Burning Man is a festival of art, music, culture, and spirituality, held annually in the vast deserts of Nevada. Over 60,000 attendees gather and literally build a temporary city — roads, emergency services, a mail system, and structures of every shape and size — for one week. Some of the most brilliant art projects in the world are showcased, many of which are ritualistically burned to the ground by the end of the event.
I find the experience I’ve encountered there to be like none other and treasure the learning and good times I’ve had. But, the organizers of the festival consistently do one thing that, were they anyone whom I did not hold in such high esteem, would have been sued a long time ago: any time a “child” goes “missing,” they block the exits of the festival until found. And almost invariably by “child” I mean “teenager,” while by “missing” I mean “has voluntarily gone off partying and some parent is worried.”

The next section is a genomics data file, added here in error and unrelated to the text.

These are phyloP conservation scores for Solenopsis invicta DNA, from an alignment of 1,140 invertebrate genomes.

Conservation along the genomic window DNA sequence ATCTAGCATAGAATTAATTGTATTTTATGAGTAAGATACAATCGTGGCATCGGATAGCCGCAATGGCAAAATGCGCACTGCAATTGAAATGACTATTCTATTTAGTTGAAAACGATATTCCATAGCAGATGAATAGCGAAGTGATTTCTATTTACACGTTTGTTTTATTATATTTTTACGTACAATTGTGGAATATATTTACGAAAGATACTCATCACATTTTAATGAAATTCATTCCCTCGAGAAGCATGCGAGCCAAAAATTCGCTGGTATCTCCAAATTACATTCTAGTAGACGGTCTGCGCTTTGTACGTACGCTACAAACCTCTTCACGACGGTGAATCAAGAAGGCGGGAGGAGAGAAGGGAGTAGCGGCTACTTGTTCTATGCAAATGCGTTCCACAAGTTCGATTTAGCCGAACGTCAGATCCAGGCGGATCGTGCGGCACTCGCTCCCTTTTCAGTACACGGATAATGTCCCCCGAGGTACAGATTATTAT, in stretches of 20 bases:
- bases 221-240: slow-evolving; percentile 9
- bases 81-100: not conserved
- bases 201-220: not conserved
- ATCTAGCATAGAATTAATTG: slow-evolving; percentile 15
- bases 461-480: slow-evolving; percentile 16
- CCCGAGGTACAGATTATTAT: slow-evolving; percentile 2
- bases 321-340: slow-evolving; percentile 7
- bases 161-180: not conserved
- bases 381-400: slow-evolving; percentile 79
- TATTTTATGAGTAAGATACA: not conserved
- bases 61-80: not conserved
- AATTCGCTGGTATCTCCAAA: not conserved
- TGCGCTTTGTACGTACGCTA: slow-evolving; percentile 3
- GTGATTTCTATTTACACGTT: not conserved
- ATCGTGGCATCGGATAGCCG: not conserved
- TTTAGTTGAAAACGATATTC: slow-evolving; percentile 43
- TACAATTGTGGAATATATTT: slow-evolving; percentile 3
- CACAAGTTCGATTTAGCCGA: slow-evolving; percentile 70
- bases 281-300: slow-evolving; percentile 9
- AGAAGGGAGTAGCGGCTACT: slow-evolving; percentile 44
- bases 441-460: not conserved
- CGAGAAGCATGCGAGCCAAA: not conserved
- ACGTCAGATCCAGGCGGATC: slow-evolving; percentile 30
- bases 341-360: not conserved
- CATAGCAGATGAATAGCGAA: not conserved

This is literally the definition of false imprisonment.
Traditionally, at common law, false imprisonment is defined as the 1) confinement of another, 2) within fixed boundaries for any period of time, 3) who is aware of, or injured by, his or her confinement, 4) without consent or privilege (Nevada law takes a substantially similar view). The “within fixed boundaries” part deserves clarity: the boundaries could be a cage, a house, a 100-acre estate, or even an entire city. The “privilege” part also deserves clarity: there has never been a “privilege” to detain a single person without reasonable suspicion, let alone to detain 60,000 persons, 99.9% of which assuredly have no idea where the missing person is.
Cut that shit out. It fails to uphold the community’s value placed on consent and self-reliance, and it’s just plain illegal.